December 17, 2019
WASHINGTON – U.S. Senator Todd Young today applauded the U.S. Department of Health and Human Services’ (HHS) announcement that it is proposing rules that would adopt performance measures Senator Young proposed in his legislation to bring greater accountability to nation’s organ donation system. The legislation is a culmination of years of research and leadership by Senator Young, dating back to his time in the U.S. House of Representatives.
“In Indiana there are more than 1,300 Hoosiers currently in need of a transplant, and nationally more than 113,000 people are waiting on an organ. The best way to save lives is to bring greater transparency, oversight, and accountability to the organizations responsible for getting organs from the donors to the patients who need them. I’m glad HHS is adopting these measures, which I have proposed in my legislation, to bring greater accountability to organ procurement organizations that have been operating in darkness for too long,” said Senator Young.
In April 2019, Senator Young wrote to the Centers for Medicare and Medicaid Services encouraging a change to their performance metrics for organ procurement organizations, known as OPOs. Senator Young then introduced legislation in July 2019 that aims to deliver more life-saving organs to patients by establishing clear, accountable metrics for OPOs. Currently, the 58 OPOs in the United States maintain control over the organ procurement process, but questions surround the effectiveness, transparency, and accountability of these organizations.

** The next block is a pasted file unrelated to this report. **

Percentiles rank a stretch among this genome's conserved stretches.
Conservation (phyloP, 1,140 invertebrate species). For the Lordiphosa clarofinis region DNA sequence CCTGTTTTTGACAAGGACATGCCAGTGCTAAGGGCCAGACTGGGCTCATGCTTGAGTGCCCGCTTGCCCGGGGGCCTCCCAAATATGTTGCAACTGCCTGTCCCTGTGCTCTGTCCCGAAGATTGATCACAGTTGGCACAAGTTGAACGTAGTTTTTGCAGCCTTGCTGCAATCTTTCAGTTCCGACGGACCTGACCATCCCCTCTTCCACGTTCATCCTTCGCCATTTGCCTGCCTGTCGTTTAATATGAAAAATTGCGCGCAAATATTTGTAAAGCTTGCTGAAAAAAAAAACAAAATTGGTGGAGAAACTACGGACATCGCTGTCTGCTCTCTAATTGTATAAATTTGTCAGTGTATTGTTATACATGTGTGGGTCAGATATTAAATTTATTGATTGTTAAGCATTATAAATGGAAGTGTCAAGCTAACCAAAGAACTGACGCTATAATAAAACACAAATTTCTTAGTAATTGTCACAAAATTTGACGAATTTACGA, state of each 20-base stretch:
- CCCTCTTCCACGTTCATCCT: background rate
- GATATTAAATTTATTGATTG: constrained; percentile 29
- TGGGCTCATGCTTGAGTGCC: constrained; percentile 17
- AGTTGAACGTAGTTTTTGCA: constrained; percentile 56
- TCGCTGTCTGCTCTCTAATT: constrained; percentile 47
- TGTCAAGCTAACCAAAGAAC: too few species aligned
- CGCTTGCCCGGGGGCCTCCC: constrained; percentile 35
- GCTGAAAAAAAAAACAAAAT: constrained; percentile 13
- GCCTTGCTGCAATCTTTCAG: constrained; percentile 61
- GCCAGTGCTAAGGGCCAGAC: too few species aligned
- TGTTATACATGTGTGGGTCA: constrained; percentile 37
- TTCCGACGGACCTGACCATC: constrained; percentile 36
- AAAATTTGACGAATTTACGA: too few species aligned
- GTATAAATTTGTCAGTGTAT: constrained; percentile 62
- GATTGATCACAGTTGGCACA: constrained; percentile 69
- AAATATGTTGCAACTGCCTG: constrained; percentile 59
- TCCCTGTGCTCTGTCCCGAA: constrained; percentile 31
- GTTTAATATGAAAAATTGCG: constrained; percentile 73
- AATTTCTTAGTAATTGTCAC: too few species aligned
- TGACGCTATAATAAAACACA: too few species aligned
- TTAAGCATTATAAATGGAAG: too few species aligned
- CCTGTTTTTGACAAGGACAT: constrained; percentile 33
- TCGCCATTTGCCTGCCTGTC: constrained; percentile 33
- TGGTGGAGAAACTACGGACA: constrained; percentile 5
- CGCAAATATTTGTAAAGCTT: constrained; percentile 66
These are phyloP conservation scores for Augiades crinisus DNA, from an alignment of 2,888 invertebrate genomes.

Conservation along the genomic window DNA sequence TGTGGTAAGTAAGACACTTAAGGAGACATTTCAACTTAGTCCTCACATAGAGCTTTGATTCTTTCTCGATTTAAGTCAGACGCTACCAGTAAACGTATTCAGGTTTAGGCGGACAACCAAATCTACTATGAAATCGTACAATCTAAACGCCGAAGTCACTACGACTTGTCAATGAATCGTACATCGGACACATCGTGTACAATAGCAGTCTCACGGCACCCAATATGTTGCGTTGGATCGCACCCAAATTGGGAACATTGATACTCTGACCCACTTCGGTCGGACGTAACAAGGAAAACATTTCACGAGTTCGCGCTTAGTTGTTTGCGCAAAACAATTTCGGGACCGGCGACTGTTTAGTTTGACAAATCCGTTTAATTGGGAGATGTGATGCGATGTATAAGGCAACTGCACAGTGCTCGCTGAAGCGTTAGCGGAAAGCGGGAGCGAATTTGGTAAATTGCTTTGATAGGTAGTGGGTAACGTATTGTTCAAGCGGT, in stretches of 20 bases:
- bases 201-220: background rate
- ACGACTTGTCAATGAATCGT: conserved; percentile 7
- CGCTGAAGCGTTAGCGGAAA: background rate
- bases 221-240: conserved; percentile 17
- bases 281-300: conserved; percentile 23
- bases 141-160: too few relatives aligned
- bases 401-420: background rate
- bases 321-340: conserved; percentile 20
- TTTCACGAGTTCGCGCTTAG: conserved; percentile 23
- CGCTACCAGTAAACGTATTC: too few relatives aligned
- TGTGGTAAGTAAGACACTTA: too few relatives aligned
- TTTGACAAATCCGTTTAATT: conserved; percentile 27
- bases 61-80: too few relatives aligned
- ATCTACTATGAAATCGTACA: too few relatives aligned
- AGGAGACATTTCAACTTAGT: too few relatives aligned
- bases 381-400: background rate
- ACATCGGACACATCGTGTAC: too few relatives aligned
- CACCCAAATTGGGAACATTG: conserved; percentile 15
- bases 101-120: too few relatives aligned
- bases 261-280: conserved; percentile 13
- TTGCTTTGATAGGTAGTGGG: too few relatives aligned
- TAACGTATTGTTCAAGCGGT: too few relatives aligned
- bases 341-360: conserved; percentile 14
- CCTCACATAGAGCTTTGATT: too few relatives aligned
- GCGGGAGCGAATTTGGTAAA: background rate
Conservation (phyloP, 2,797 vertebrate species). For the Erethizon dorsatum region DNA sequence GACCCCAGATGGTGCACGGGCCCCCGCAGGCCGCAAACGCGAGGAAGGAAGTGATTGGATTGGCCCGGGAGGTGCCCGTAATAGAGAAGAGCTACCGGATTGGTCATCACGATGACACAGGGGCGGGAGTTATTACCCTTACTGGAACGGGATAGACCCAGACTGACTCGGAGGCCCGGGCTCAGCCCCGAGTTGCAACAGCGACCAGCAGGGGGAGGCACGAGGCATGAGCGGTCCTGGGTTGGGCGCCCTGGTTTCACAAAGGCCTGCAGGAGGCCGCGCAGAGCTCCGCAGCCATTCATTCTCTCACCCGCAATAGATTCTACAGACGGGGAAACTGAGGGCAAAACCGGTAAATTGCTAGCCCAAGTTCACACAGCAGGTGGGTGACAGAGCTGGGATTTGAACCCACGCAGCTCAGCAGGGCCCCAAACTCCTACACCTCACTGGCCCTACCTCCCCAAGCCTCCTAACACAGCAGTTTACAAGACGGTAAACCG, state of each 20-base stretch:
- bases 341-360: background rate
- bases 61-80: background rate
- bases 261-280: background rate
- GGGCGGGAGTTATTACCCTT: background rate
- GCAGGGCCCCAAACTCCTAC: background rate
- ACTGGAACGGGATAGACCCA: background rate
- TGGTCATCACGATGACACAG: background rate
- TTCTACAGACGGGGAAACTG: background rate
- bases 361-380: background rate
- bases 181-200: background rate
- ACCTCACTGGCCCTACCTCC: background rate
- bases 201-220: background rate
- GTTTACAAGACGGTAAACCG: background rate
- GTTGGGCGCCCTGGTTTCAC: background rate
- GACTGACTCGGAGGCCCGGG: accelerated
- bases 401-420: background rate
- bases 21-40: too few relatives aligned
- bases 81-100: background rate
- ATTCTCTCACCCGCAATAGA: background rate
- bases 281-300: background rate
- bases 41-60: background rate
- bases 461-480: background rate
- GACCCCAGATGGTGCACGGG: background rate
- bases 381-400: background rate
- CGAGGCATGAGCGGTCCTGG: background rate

Senator Young’s legislation would require that OPOs be held to metrics that are objective, verifiable, and not subject to self-interpretation by OPOs so that there can be meaningful transparency, evaluation, and accountability for OPOs across the country. Currently, OPO performance is measured by data that is self-reported, unaudited, and fraught with errors.
Click here to read Senator Young’s op-ed on the need to reform the nation’s organ donation system.
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